Europe may avoid gas disaster this winter, next could be worse, Trafigura executive says

The gas compressor station, a part of Polish section of the Yamal pipeline that links Russia with western Europe which is owned by a joint venture of Gazprom and PGNiG but is operated by Poland's state-owned gas transmission company Gaz-System, is seen in Gabinek near Wloclawek, Poland May 23, 2022.REUTERS/Kacper Pempel

LONDON, Oct 4 (Reuters) - Europe may avoid a gas disaster this winter, thanks to signs of demand reduction and solid inventories, but next winter could be worse as the balance of gas will be much less, a top executive at energy trader Trafigura said on Tuesday.

"Europe was heading towards an unavoidable situation this winter...(but) there is a lot of evidence that people are doing the right thing and reducing their energy consumption," said Ben Luckock, co-head of oil trading at Trafigura.

"We may well avoid a disaster this winter, we are more concerned about the following winter," Luckock told the Energy Intelligence Forum in London.

A 25%-30% reduction in industrial demand, plus solid inventories and strong flow of liquefied natural gas (LNG) will likely help Europe get through winter, but the next cold seasons will need huge volumes of gas to fill storage in light of the massive reduction and the potential halt of Russian gas flows to the continent.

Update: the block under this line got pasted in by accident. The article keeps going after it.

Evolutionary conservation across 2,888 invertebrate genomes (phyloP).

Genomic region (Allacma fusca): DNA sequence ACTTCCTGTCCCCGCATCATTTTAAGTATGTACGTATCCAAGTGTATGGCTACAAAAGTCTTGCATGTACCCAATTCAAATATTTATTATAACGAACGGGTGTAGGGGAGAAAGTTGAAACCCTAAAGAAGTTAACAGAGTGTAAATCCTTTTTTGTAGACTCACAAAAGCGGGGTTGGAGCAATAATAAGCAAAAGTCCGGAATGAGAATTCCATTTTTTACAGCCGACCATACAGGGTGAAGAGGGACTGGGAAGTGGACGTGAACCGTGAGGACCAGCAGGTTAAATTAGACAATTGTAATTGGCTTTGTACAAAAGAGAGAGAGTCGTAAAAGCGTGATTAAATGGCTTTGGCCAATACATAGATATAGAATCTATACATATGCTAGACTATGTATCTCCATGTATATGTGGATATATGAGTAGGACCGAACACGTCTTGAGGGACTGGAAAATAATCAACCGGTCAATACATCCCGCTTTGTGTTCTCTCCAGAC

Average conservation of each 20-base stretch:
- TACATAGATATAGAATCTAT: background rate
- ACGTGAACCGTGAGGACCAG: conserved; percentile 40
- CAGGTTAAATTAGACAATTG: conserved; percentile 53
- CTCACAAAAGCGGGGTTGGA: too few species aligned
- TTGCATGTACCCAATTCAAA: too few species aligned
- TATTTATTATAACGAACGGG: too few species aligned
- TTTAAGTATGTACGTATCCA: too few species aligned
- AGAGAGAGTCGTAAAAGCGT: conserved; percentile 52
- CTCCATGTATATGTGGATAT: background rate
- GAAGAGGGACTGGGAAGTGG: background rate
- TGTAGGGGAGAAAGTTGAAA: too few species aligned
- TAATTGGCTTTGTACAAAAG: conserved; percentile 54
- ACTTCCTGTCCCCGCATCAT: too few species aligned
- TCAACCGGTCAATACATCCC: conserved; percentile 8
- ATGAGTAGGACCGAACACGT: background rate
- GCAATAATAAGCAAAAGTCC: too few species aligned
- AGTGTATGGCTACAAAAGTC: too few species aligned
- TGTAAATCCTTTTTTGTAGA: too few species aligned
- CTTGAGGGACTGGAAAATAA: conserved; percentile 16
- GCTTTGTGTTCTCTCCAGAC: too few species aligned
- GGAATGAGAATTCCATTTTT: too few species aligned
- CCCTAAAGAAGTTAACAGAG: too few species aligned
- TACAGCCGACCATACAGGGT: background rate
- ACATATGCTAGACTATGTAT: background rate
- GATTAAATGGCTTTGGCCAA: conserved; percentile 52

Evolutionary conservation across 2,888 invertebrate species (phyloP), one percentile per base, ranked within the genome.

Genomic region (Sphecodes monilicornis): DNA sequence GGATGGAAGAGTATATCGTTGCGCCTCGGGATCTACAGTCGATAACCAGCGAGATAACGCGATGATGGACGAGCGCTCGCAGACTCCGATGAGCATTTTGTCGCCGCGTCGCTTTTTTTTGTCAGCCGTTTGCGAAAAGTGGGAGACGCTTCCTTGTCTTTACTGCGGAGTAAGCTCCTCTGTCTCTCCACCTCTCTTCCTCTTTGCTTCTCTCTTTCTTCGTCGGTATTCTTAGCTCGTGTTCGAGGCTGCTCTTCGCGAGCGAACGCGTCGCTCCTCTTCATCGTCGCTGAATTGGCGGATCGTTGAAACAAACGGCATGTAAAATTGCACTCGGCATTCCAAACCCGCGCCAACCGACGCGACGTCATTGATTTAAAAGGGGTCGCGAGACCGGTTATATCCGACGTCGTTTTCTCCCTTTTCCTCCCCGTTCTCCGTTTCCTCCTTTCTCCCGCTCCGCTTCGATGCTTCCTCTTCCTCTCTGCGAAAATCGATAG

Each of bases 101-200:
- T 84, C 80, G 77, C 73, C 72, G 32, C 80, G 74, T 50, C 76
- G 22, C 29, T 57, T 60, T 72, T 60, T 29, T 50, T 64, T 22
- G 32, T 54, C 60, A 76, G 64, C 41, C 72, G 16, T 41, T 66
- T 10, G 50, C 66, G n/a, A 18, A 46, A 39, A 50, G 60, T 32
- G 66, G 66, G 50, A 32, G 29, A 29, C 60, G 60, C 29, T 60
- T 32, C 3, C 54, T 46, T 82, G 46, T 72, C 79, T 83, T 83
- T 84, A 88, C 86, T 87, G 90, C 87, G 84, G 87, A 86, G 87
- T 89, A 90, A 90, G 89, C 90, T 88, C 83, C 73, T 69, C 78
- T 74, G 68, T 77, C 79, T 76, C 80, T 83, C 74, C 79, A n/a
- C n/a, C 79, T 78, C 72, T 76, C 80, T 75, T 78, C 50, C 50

"You're not going to get a significant amount of your infrastructure built for you that will allow incremental regasification of LNG," Luckock said.

"If the Russian situation continues the way it is...it doesn't seem like that's going to be solved," he added.

Speaking at the same energy conference, the CEOs of energy traders Vitol and Gunvor echoed the same concern, expecting gas prices to remain higher as the current LNG infrastructure in Europe will not be able to replace the lost Russian volumes.

Analysts estimate Europe will need to import around 200 million tonnes of LNG over the next decade to phase out Russian gas. Germany, Europe's biggest importer of Russian gas, would need around 40 million tonnes of LNG to replace the 50 billion cubic meters (bcm) of the pipeline gas it used to get from Moscow.

"There isn't going to be enough energy and there isn't going to be enough regasification for Europe to replace that we have lost from Russia, so prices will have to stay higher for a bit," Russel Hardy, CEO of Vitol said at the conference.

The benchmark front-month gas price at the Dutch TTF was trading around 164 EUR/MWh by 1333 GMT on Tuesday.

Hardy added that there should be management for gas demand over the next 12-24 months.

Russia, which used to supply around 40% of Europe's gas needs last year, now meets less than 10%.

Trading house Gunvor's founder and Chief Executive Torbjorn Tornqvist said that it will be hard to see prices fall in a significant way this year or next.

Reporting by Marwa Rashad, Shadia Nasralla and Ron Bousso; editing by Jason Neely and Emelia Sithole-Matarise

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